Feb. 8 (Bloomberg) — Swatch Group AG, the world’s largest watchmaker, may acquire component makers to help achieve annual sales of 10 billion Swiss francs ($10.5 billion) within four years, Chief Executive Officer Nick Hayek said.
The maker of Omega watches may spend 250 million francs to 300 million francs to increase capacity, and 150 million francs on distribution, he said in an interview. Biel, Switzerland- based Swatch can finance that “easily” with its cash flow, Hayek said.
“There are some companies around that would deserve better management, and if we would take them over, it would be added value for these companies and their shareholders,” the CEO said. He declined to identify potential candidates and said he has no definite acquisition plans.
Swatch Group’s cash pile increased 66 percent to 1.83 billion francs at the end of 2010, which could help fund acquisitions or investments in components and distribution, Hayek said. The maker of Breguet timepieces today reported a 42 percent gain in full-year profit, more than analysts had estimated, led by sales in Asia.
Swatch bearer shares rose as much as 2.5 percent in Zurich trading and was up 8.8 francs, or 2.3 percent, at 400 francs as of 10:39 a.m. The stock is down 4.1 percent this year.
Swatch Group’s board will discuss the possibility of a share buyback, Hayek said, declining to say whether he expects the company to do one.
Sales may rise 10 percent to 15 percent a year over the medium-term, assuming sufficient production capacity and a weakening of the Swiss franc, Hayek said. The company has no need at the moment to buy other watch brands.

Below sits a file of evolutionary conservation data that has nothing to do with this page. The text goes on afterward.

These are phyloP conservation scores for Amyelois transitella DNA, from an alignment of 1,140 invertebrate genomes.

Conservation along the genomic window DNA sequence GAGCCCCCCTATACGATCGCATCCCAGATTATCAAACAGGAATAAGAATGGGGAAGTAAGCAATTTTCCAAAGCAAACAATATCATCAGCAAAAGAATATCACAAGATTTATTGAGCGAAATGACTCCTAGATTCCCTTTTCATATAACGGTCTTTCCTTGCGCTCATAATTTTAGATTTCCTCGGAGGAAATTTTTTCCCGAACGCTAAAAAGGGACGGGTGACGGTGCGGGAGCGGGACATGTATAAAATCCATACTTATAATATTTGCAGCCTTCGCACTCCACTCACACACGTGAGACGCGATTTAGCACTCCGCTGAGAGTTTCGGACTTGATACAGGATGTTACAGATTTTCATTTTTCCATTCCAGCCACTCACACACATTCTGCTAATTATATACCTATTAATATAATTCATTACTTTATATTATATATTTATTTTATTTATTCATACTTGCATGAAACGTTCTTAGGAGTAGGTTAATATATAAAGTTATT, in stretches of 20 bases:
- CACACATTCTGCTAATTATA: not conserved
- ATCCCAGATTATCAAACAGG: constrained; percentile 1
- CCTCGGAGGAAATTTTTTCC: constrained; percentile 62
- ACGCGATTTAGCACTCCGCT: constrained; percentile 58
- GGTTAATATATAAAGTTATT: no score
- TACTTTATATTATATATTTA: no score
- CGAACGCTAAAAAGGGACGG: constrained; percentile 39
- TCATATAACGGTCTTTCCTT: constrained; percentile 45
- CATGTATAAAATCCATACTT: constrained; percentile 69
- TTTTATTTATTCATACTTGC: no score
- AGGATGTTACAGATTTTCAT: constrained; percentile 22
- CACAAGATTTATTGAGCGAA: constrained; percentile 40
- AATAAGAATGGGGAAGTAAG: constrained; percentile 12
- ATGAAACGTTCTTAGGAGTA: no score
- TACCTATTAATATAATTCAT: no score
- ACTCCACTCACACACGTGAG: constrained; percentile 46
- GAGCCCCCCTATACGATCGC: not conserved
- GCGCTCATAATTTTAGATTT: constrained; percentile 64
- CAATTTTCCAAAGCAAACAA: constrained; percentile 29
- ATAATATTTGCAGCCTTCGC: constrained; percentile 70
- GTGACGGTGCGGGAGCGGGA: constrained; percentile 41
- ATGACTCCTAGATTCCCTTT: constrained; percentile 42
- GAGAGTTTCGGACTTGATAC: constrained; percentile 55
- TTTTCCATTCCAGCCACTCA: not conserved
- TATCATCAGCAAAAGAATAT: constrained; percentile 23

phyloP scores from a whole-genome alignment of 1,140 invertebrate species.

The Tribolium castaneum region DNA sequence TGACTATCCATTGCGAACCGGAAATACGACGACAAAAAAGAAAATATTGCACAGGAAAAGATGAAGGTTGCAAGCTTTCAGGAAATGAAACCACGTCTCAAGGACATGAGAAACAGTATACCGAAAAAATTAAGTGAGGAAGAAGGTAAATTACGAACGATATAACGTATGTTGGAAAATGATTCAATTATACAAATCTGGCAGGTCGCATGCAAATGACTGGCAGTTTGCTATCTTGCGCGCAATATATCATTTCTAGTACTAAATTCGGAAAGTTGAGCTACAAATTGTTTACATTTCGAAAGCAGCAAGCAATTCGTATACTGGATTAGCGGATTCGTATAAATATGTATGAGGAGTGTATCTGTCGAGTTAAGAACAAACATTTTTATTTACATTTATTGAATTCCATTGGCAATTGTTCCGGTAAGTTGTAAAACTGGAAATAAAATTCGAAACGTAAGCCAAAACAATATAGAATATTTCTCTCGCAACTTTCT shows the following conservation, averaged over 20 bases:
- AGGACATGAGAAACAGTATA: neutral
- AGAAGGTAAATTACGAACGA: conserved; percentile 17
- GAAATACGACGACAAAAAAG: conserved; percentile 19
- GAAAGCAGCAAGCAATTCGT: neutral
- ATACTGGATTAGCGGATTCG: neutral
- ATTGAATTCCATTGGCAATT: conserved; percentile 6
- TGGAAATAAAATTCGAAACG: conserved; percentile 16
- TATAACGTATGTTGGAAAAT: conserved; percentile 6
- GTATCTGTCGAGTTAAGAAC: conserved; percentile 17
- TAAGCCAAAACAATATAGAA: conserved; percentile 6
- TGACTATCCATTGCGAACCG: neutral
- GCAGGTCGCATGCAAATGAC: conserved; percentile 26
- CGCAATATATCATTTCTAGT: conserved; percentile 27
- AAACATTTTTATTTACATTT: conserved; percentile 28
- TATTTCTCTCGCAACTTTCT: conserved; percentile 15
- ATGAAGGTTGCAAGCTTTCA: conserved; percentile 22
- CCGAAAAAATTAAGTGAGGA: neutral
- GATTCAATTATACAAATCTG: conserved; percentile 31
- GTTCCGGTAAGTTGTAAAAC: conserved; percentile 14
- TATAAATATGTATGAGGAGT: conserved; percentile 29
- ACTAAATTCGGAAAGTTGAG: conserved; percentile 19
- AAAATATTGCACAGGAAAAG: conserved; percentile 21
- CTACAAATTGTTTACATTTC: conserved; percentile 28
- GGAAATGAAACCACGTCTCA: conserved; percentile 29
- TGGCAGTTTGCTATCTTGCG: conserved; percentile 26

“The Swatch Group has a fantastic portfolio of brands,” he said.
Net income rose to 1.07 billion Swiss francs in 2010 from 759 million francs in 2009, the maker of Blancpain watches said today. The average estimate of 11 analysts surveyed in the past 28 days was 1.05 billion francs.
Swatch Group last month said gross revenue rose 19 percent to 6.44 billion francs in 2010, led by demand for luxury brands in Asia, central Europe and the Middle East. Asia accounted for more than half of Switzerland’s watch exports last year, and Hong Kong was the largest single market for the industry, the Federation of the Swiss Watch Industry said last week.
“China will go on and on for years and years,” said Jon Cox, an analyst at Kepler Capital Markets in Zurich with a “buy” recommendation on the stock.
The outlook for 2011 is “positive despite the unfavorable currency constellation at present,” Swatch Group said.
The franc’s 11 percent increase against the dollar and 19 percent gain against the euro in 2010 weighed on last year’s profitability at the maker of Longines watches.
The watchmaker’s operating margin widened to 23.5 percent from 17.6 percent in the previous year as factories were busier.
“Swatch has made excellent progress in raising margins despite adverse currency and raw materials,” Alessandro Migliorini, an analyst at Helvea SA, wrote in a client note.
The company said it will increase its dividend 25 percent to 5 francs per bearer share and 1 franc per registered share.